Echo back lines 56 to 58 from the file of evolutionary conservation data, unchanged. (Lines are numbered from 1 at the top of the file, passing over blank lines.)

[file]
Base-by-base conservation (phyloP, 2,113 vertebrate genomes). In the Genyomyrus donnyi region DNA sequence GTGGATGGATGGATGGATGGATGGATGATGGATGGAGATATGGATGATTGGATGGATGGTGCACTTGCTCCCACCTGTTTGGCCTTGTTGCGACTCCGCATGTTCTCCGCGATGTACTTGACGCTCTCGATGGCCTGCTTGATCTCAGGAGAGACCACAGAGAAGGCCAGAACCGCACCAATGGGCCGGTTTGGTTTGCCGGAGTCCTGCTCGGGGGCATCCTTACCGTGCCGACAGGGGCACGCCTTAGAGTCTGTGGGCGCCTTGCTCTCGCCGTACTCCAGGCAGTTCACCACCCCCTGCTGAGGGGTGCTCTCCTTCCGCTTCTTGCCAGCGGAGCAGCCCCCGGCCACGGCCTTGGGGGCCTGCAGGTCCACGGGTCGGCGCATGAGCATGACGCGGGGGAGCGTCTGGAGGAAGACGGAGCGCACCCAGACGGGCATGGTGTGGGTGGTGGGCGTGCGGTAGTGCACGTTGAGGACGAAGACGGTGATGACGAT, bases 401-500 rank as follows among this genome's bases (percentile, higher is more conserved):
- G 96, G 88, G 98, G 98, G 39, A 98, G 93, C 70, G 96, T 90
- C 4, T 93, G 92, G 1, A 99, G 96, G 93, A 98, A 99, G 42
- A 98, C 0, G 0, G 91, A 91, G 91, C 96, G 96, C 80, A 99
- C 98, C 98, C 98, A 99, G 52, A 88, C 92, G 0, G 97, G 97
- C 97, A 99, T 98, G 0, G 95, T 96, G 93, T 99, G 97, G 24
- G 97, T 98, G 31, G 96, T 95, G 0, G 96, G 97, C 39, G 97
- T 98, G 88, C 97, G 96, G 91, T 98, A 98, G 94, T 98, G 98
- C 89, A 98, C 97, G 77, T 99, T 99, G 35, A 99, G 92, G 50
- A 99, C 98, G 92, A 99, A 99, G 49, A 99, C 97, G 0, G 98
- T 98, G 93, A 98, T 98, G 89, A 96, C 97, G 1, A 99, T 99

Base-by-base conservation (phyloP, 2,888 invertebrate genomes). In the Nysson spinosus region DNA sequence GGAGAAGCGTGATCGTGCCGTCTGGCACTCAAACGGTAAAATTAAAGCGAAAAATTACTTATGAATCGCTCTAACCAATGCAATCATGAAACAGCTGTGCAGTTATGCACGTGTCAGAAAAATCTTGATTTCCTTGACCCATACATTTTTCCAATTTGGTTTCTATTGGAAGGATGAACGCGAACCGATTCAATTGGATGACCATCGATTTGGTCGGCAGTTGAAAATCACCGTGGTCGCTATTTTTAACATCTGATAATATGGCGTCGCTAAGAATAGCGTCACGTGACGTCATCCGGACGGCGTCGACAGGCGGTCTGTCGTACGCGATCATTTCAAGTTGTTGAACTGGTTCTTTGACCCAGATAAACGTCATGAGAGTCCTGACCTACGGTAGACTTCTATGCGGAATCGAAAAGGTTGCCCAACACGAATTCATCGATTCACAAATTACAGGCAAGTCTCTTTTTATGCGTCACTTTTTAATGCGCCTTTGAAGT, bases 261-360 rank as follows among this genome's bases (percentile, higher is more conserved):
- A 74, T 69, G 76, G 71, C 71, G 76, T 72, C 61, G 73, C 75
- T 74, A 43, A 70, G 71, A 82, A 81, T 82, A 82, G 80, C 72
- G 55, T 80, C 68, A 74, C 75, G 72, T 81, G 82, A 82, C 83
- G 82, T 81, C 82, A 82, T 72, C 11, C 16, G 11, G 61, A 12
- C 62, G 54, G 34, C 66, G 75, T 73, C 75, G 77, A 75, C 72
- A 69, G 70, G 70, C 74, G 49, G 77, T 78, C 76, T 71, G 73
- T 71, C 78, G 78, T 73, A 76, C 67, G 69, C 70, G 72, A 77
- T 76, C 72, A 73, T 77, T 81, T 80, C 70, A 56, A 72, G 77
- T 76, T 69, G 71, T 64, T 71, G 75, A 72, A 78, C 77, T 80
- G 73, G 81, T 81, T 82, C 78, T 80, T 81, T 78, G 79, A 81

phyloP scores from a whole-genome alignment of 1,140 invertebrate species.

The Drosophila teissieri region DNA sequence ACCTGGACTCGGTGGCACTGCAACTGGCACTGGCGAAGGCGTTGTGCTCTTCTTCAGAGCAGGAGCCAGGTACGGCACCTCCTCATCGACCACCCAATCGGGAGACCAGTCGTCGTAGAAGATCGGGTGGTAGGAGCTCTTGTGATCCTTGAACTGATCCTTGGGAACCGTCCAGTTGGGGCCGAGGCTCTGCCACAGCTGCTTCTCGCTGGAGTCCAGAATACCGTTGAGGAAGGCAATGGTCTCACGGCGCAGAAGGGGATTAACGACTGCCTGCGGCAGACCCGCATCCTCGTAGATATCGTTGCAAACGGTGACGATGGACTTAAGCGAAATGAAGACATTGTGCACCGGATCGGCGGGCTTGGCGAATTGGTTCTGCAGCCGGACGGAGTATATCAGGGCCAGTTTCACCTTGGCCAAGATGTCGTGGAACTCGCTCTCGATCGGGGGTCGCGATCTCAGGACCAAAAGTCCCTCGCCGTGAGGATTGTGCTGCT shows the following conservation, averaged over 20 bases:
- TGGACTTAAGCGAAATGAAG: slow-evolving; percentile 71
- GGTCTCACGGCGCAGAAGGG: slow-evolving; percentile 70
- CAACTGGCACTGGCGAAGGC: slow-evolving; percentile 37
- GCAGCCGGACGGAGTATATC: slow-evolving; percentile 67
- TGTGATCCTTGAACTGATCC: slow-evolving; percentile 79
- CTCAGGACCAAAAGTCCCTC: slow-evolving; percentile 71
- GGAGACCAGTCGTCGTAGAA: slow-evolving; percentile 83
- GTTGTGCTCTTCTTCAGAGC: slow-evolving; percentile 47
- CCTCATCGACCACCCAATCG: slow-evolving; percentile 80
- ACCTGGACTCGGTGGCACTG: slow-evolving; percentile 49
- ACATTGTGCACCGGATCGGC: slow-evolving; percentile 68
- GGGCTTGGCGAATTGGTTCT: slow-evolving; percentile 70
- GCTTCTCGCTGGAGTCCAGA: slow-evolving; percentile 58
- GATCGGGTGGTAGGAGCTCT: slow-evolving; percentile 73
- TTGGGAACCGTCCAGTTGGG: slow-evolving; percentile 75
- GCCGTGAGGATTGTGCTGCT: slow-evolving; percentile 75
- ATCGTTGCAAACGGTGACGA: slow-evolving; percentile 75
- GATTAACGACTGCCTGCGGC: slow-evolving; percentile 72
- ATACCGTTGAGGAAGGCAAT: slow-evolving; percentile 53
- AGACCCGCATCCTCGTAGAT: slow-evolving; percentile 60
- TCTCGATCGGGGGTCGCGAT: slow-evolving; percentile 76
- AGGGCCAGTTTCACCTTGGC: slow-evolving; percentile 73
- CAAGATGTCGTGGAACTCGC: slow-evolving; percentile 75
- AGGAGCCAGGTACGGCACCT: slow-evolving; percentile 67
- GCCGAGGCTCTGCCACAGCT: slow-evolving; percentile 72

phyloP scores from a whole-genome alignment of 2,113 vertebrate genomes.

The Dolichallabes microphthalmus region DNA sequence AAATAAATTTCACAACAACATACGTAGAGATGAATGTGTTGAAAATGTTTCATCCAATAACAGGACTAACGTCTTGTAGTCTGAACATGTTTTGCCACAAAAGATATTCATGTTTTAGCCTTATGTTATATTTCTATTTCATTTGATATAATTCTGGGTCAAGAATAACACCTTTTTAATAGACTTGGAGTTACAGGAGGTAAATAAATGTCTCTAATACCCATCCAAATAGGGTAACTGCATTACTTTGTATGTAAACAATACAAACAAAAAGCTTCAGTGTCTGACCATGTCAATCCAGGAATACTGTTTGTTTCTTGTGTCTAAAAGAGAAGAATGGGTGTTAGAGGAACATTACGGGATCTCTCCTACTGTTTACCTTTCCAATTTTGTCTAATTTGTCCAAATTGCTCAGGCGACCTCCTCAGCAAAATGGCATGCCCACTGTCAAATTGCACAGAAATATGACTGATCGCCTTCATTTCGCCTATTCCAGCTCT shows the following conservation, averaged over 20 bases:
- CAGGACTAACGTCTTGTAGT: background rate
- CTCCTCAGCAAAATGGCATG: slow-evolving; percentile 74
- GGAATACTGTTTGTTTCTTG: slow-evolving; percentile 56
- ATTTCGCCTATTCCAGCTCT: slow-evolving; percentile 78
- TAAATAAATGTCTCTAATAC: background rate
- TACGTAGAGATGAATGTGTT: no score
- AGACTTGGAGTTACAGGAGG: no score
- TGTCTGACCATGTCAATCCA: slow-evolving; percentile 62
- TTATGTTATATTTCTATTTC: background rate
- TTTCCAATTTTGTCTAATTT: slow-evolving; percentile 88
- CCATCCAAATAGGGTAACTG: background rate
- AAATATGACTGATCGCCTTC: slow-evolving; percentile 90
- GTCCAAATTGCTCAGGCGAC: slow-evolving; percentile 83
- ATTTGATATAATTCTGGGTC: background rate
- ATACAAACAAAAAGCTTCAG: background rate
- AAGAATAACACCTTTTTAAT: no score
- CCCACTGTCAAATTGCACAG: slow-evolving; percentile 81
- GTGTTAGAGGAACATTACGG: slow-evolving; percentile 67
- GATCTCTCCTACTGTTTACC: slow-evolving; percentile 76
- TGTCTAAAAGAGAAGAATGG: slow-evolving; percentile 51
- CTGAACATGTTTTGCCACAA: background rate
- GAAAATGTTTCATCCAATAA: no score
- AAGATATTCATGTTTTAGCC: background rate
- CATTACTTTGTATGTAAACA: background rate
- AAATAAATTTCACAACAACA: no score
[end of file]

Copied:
- TAAATAAATGTCTCTAATAC: background rate
- TACGTAGAGATGAATGTGTT: no score
- AGACTTGGAGTTACAGGAGG: no score